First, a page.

Montana Gov. Steve Bullock (D) says that when he first announced he would run for the U.S. Senate, he “didn’t know what Montana and the country was going to look like in the short period thereafter.” With the covid-19 crisis, all his time has been taken up by being a governor, not a candidate. So far, that has only helped him in his campaign to unseat Republican Sen. Steve Daines.
In Maine, House Speaker Sara Gideon, a Democrat seeking to end the long career of Republican Sen. Susan Collins, says the pandemic has “laid bare the inequities that already existed” and underscored the need for a “vision of what it means to work together and for each other instead of trying to sow divisiveness.” This brings home Gideon’s case against Collins’s willingness to ally with President Trump and Senate Majority Leader Mitch McConnell (R-Ky.), two of the most divisive figures in American politics.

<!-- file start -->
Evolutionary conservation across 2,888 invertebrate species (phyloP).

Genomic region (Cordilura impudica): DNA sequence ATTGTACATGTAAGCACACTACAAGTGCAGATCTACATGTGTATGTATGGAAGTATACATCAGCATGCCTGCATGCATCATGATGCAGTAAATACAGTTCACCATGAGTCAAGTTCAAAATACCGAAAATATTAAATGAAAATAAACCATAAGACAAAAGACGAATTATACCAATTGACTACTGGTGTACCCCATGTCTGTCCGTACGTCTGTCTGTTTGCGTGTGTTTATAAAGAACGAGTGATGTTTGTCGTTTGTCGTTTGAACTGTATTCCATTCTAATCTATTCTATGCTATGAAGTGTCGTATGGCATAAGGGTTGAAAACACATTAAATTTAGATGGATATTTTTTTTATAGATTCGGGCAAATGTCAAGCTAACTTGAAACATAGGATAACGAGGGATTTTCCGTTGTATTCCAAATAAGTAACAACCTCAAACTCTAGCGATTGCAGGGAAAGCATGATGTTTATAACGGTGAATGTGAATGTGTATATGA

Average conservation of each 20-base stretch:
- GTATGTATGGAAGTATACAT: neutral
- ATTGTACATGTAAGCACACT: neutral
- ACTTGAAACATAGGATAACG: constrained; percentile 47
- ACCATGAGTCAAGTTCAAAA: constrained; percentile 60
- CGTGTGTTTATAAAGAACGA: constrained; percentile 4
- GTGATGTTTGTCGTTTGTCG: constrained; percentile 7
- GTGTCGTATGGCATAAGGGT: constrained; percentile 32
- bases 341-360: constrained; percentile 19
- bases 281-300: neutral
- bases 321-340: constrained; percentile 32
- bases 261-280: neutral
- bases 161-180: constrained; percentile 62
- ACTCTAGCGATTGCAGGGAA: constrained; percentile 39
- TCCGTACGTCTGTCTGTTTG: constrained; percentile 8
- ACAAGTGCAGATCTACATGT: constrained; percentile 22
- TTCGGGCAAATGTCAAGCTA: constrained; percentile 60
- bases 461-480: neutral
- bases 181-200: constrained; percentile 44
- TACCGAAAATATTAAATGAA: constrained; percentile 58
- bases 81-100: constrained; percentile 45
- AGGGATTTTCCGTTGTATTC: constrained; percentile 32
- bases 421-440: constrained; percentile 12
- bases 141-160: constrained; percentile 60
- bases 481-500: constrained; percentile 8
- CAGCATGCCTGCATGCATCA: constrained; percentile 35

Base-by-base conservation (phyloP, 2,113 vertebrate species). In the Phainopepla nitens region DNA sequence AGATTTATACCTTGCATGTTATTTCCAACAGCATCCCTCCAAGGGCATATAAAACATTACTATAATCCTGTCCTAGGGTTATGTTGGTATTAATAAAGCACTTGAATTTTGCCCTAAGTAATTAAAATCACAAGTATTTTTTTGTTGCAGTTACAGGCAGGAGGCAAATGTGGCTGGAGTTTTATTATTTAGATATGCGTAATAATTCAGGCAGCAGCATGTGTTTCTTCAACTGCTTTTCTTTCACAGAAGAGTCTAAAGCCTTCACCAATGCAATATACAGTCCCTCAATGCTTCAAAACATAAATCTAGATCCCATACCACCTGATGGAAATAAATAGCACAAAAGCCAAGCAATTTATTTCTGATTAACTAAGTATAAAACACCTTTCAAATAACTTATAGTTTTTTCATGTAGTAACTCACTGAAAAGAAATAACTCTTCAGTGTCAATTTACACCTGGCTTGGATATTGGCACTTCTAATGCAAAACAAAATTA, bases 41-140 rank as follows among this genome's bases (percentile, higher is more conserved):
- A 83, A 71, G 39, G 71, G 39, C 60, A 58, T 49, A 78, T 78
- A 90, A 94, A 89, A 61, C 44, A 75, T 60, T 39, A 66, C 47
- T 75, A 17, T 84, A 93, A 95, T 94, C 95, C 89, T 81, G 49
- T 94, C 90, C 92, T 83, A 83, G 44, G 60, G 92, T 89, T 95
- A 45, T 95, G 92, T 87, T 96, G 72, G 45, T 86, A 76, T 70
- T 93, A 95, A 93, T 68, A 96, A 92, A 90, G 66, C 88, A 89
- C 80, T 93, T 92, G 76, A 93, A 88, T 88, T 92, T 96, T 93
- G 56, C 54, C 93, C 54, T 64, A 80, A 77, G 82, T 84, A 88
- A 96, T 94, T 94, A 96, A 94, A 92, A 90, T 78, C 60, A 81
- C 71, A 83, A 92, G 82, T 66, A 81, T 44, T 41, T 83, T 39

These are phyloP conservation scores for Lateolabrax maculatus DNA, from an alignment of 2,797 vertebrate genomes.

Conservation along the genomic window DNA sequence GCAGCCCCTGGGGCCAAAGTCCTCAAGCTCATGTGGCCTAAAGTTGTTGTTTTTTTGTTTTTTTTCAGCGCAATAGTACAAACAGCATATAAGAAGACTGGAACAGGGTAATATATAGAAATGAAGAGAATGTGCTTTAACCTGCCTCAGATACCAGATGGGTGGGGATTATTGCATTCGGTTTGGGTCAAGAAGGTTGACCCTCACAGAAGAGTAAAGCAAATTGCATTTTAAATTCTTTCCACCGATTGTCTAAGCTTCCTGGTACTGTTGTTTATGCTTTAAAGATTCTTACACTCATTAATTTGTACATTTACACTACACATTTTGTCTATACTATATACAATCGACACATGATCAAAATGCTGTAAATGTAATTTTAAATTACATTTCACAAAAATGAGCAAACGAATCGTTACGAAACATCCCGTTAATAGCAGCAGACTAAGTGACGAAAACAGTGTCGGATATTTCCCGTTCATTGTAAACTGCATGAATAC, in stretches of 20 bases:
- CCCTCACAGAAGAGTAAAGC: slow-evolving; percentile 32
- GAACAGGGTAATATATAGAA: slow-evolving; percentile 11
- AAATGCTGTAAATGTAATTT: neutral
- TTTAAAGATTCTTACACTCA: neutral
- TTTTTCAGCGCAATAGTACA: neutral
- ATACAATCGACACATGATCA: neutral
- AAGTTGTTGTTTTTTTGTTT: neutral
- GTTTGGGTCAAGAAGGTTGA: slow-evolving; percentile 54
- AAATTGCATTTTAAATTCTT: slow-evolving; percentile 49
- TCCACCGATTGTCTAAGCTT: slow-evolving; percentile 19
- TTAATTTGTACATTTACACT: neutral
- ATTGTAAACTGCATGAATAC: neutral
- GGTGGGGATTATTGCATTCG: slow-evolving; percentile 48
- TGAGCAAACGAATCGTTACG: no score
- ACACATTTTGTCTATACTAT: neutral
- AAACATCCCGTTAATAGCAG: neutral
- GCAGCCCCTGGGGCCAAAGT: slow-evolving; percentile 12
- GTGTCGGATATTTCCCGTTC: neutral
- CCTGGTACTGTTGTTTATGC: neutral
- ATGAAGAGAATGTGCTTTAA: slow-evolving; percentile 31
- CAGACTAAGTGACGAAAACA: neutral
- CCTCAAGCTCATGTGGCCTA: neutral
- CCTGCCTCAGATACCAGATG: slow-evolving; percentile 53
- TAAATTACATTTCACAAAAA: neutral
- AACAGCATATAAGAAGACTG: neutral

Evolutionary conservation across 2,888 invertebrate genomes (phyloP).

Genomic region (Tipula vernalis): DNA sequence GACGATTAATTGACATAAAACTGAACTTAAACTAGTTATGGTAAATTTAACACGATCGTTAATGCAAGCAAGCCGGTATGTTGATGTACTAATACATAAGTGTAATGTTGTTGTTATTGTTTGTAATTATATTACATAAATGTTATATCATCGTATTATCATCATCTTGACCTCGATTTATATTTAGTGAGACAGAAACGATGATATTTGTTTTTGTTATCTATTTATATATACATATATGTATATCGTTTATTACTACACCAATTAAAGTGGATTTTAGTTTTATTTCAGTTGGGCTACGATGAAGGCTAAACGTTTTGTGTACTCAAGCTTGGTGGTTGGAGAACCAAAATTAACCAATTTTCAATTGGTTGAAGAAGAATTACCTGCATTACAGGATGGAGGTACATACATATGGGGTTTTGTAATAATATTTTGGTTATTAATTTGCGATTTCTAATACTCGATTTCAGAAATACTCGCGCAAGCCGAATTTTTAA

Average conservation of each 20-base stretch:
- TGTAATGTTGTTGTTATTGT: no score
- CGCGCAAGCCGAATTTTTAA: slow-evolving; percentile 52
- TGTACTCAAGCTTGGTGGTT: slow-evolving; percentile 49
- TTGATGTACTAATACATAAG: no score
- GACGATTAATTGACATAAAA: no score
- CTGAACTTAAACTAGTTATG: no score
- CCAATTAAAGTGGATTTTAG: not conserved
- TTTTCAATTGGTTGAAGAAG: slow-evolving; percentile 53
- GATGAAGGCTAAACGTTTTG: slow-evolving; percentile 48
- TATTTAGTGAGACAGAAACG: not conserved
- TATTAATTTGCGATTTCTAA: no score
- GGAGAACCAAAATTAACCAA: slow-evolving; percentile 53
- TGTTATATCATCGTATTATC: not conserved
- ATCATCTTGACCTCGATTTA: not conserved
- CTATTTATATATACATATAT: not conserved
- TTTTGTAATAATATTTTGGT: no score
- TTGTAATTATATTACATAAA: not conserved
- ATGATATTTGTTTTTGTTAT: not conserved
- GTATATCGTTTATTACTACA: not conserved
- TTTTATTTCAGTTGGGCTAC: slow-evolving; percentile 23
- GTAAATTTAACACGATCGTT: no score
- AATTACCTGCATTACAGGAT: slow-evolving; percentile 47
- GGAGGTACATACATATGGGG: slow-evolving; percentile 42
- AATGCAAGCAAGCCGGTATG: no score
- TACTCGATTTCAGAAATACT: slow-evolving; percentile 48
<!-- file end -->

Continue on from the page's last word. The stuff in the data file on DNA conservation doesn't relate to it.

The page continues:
Colorado’s former governor John Hickenlooper, a Democrat with a good chance of ousting incumbent Republican Sen. Cory Gardner, expresses a sense of gravity about this campaign that he never felt in his races for mayor of Denver or governor.
“I will never forgive myself if I lose it,” Hickenlooper told me, “and I will do everything in my power, I will work as hard as humanly possible, to make sure that I win this, just because I feel in my bones that our democracy has been so weakened by this relentless partisanship, the constant division.”
And Democrat Cal Cunningham, a veteran of Iraq and Afghanistan who is facing incumbent Republican Sen. Thom Tillis (N.C.), says that many North Carolinians today feel “an urgency that did not exist prior to March of this year” about “health coverage . . . about jobs, the economy.”
Issues that were once “percolating for many” are now “personal for everyone.”
If Bullock, Gideon, Hickenlooper and Cunningham all win, Democrats will likely take over the U.S. Senate and end McConnell’s days as majority leader.